throw the census form in the trash

  10. Have a nice day, y'all says:

    kev@censusstaff,
    Do you ever feel overwhelmed by the paranoia and hostility of us Mericans?

  11. Joyce says:

    As a genealogist, I am distressed that the census information is only released after 72 years. I understand that it is done this way with the expectation that most people listed would have died. What’s the point of it? What of us who are still alive? I think the need to make the information available to genealogists and other researchers outweighs not wanting living people to see their census information (whatever the logic in that is).
    As a citizen participant in the census and user of census data, I would like to recommend that federal census information be released every 20 or 30 years – certainly much more often than every 72 years. I am looking forward to 2012 when I can see my 1940 census record.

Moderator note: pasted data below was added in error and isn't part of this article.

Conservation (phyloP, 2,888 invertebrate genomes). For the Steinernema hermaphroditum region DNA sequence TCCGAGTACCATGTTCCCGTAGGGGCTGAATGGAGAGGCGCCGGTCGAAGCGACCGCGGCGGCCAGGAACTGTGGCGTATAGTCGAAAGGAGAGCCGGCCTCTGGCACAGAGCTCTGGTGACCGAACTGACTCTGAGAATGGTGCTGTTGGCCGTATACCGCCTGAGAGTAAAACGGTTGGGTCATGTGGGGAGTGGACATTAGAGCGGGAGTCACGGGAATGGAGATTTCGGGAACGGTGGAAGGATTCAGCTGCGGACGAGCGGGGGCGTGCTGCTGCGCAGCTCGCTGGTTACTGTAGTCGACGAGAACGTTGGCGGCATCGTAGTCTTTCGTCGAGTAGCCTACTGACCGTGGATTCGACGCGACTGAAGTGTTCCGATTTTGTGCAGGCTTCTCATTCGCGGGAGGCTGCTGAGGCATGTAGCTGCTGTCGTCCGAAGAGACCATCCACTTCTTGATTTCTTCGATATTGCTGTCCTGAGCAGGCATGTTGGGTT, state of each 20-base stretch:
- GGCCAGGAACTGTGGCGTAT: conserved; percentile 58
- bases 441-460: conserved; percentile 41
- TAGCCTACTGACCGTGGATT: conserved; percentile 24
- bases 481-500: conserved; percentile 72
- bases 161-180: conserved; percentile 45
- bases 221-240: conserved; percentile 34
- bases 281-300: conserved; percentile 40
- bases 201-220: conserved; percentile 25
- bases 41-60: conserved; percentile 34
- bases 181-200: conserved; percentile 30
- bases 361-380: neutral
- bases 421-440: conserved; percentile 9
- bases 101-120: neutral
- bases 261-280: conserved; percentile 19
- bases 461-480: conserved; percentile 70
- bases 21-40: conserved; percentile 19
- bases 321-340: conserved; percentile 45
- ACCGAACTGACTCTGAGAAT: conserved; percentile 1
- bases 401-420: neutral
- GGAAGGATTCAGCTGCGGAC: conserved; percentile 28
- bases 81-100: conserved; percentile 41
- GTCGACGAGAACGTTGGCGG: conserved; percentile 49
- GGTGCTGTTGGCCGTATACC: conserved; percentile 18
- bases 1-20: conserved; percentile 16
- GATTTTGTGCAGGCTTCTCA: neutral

12. Kevin Costello says:

    Please help me .I have spent an hour trying to find a warm body or site to help.The census form on page one specifically said not to includ my son who attends college but lives away from home.I checked with him and he hasn’treceived anything.I think he therefore will not be counted.He comeshome in a month.I thought this was a bad idea.Now I know it was.Iwant him counted with our family.Can I ammend my census.
    Thank you.Please e-mail me back

  13. Kevin,
    He should be counted where he goes to school. He can request a form by calling 866-872-6868 after April 12

Leave a Reply

Your email address will not be published. Required fields are marked *

*